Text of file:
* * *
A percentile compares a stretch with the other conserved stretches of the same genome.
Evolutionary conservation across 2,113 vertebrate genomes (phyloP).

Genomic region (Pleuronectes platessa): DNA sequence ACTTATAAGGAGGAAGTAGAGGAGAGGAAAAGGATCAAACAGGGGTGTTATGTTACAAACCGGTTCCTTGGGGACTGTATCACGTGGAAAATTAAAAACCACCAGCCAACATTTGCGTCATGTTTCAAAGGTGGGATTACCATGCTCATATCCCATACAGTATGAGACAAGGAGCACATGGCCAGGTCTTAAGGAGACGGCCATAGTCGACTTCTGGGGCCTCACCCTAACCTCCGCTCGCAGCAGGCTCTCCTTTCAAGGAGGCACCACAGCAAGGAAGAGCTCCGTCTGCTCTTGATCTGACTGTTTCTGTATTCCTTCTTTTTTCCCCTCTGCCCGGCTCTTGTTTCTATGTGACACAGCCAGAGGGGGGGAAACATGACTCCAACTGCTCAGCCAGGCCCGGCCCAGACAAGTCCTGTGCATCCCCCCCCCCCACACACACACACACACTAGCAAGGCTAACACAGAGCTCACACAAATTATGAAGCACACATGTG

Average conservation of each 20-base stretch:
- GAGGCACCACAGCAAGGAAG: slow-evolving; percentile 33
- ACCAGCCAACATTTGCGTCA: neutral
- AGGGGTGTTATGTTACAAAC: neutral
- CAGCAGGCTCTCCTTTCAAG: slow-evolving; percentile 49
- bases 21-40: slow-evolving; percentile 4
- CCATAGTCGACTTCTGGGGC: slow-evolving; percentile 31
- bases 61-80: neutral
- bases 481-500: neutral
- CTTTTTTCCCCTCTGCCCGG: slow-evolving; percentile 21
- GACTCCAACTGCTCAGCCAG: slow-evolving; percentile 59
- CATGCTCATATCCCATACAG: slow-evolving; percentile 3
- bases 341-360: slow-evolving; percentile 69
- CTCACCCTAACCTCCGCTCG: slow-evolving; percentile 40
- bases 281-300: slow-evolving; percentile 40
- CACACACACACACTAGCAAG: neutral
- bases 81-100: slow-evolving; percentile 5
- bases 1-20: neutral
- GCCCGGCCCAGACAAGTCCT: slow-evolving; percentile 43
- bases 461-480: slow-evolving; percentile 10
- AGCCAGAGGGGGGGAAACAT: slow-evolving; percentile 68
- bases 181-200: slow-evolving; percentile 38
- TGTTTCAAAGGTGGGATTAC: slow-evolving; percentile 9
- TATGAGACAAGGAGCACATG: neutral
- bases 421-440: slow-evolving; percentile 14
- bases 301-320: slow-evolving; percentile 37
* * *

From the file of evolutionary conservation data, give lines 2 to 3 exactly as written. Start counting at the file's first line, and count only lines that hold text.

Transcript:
Evolutionary conservation across 2,113 vertebrate genomes (phyloP).

Genomic region (Pleuronectes platessa): DNA sequence ACTTATAAGGAGGAAGTAGAGGAGAGGAAAAGGATCAAACAGGGGTGTTATGTTACAAACCGGTTCCTTGGGGACTGTATCACGTGGAAAATTAAAAACCACCAGCCAACATTTGCGTCATGTTTCAAAGGTGGGATTACCATGCTCATATCCCATACAGTATGAGACAAGGAGCACATGGCCAGGTCTTAAGGAGACGGCCATAGTCGACTTCTGGGGCCTCACCCTAACCTCCGCTCGCAGCAGGCTCTCCTTTCAAGGAGGCACCACAGCAAGGAAGAGCTCCGTCTGCTCTTGATCTGACTGTTTCTGTATTCCTTCTTTTTTCCCCTCTGCCCGGCTCTTGTTTCTATGTGACACAGCCAGAGGGGGGGAAACATGACTCCAACTGCTCAGCCAGGCCCGGCCCAGACAAGTCCTGTGCATCCCCCCCCCCCACACACACACACACACTAGCAAGGCTAACACAGAGCTCACACAAATTATGAAGCACACATGTG